A son who inherited a “mere £1.6m” from his wealthy father launched an estate battle with his siblings over the rest of their parents’ £10m fortune, claiming that the fact that he and his siblings had all received an equal inheritance was unfair.
Gary McDonald claimed his work on his parents’ farmland meant he should have pocketed the bulk of the cash, which was split equally between him and his five siblings. A court heard their father William McDonald grew up in difficult conditions in Ireland but emigrated to Wales in the 1950s and made himself a very rich man.
He worked as a contractor but gradually built up his own farms which when some of the land was sold in 1997 netted him and his wife, Marlene, a total of £8.4m.
The couple’s deaths in 2011 and 2013 set off a bitter war within the family of “ordinary working people”, a court heard.
Each child got an equal £1.6m slice but 49-year-old Gary claimed he should have got almost all of the £10m fortune – because he had been promised it by his parents before they died. Gary said he had toiled every spare minute during his working life for his dad in the expectation that he would eventually get his reward in the form of the bulk of the family’s business interests and wealth.
The Court of Appeal heard Gary McDonald claimed he had worked long hours for low pay for his father’s farming and property development businesses. He said he was considered his father’s “heir apparent” and had been assured that, if he “stuck with it”, the vast majority would one day be his. However his father’s final will was written before Gary was even born and, with Marlene already dead, the fortune was split equally between the siblings.
Gary, his brothers John, Liam and Fintan McDonald, and sisters Maria Watkins and Patricia Duckett, would each pocket £1.6m.
Gary’s claim to the “lion’s share” of his parents’ “considerable wealth” was dismissed by Judge Milwyn Jarman QC at the High Court in March. The judge said the £1.6m he was due was “proportionate to the unpaid or underpaid work which he carried out for his parents”.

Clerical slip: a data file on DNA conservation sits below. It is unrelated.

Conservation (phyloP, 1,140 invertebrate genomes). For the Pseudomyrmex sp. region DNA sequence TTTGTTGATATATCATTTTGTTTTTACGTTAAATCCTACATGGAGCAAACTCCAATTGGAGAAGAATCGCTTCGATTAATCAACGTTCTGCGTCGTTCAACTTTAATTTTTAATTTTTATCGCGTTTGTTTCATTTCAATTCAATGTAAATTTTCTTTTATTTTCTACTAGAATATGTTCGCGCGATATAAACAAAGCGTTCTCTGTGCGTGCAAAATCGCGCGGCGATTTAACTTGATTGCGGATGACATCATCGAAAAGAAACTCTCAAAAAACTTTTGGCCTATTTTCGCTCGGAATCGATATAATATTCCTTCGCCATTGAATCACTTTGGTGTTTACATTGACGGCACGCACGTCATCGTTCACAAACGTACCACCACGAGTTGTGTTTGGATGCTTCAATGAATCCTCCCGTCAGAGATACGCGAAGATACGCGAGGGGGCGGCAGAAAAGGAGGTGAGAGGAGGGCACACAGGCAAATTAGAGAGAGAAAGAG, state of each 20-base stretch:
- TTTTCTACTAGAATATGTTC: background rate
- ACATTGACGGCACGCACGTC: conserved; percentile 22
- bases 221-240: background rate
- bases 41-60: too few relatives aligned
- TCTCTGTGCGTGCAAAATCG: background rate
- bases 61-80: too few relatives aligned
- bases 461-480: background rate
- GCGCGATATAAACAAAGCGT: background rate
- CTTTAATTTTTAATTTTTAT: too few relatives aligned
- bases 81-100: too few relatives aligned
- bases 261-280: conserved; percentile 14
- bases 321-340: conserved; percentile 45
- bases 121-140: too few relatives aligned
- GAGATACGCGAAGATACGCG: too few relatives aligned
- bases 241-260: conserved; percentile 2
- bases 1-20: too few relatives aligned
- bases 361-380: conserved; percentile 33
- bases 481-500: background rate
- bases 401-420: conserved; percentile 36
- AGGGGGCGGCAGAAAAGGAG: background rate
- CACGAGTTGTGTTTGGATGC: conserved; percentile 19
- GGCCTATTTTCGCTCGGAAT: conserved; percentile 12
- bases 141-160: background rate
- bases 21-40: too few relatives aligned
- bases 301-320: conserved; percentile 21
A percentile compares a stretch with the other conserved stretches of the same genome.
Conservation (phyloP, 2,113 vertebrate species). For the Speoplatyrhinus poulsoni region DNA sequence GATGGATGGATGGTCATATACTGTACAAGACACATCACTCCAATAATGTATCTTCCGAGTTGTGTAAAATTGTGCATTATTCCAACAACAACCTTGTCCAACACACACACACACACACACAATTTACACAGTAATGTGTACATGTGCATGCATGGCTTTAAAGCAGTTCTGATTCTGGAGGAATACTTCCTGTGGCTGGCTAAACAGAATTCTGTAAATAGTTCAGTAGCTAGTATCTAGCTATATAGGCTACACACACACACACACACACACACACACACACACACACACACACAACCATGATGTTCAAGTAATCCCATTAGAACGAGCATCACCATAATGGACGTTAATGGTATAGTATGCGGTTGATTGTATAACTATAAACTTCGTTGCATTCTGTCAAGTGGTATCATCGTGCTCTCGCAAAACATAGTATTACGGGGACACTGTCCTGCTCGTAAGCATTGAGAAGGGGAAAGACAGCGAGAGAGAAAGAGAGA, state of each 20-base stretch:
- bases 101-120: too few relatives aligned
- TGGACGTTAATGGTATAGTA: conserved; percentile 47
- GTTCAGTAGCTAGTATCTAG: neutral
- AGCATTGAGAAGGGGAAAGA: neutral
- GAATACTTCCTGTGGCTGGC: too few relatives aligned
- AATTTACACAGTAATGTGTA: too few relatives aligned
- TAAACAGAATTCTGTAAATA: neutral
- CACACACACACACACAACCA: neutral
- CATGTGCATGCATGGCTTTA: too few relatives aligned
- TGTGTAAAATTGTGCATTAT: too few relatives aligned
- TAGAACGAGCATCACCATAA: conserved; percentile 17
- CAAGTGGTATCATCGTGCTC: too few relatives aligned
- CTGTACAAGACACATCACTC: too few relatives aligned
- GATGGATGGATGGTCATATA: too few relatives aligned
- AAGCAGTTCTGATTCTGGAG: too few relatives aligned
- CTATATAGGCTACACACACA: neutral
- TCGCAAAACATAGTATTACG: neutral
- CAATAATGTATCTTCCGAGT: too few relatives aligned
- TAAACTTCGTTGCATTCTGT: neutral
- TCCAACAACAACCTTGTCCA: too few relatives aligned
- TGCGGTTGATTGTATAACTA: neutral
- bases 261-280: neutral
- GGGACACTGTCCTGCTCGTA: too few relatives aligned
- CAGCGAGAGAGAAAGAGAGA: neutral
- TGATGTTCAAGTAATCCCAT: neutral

But in his appeal, Gary argued that his hard work went a long way towards ensuring that the farmland went for a top price in 1997. Gary’s barrister said that the work which Gary did for his parents over 27 years until his father’s death had “immense financial and personal consequences” for him and his family.
Gary is a “hard-working man” who, but for promises made by his parents, would have laboured for his own benefit in his own business, the QC added. He had continued to devote some of his time even after he set up his own successful building business in 2006.
“The only plausible explanation is that Gary continued to work in this way because of the assurances he had been given about what he would receive upon his parents’ death,” he added.
The court found that the ruling that Gary was entitled only to an equal share of the fortune was correct. Given the type and pattern of work Gary did it was “inherently unlikely” that his parents would have made such “extravagant promises” to him.
After a half-day hearing Lord Justice Underhill, Lord Justice David Richards and Lord Justice Coulson rejected Gary’s challenge to his inheritance.
Is An Equal Inheritance Always Fair?
Parents struggle with this question when they’re reviewing their estate planning: is an equal inheritance always fair? Does the high-powered executive daughter really need the same inheritance as her struggling artist brother? Or how about the son who is a teacher or works for a nonprofit? The other siblings are financially successful bankers and professionals. Should the estate be split exactly equally among them after the parents are gone?
When it comes to estate planning, parents will need to think hard about each child’s needs and what has been done for them already. Although for many families treating all children equally is the better choice, it’s not always prudent in the circumstances and your estate plan will need to take that into account. Here are some reasons an unequal inheritance is the wisest choice:
- One child is disabled or has a chronic disease – so a trust may be created to help them financially for the remainder of their lives
- One child has several marriages end in divorce – you may want to leave this child’s inheritance in trust.
- One child is miserable at managing money – they may gamble or be unable to control their spending. Setting up a trust or specifying what money you leave to them can be used for may help protect them from themselves.
When thinking about your estate planning, always seek advice from a specialist in wills and estates, who can help you to think of the scenarios your family might place and plan accordingly for them. For your FREE, 10-minute phone consultation, please contact us today.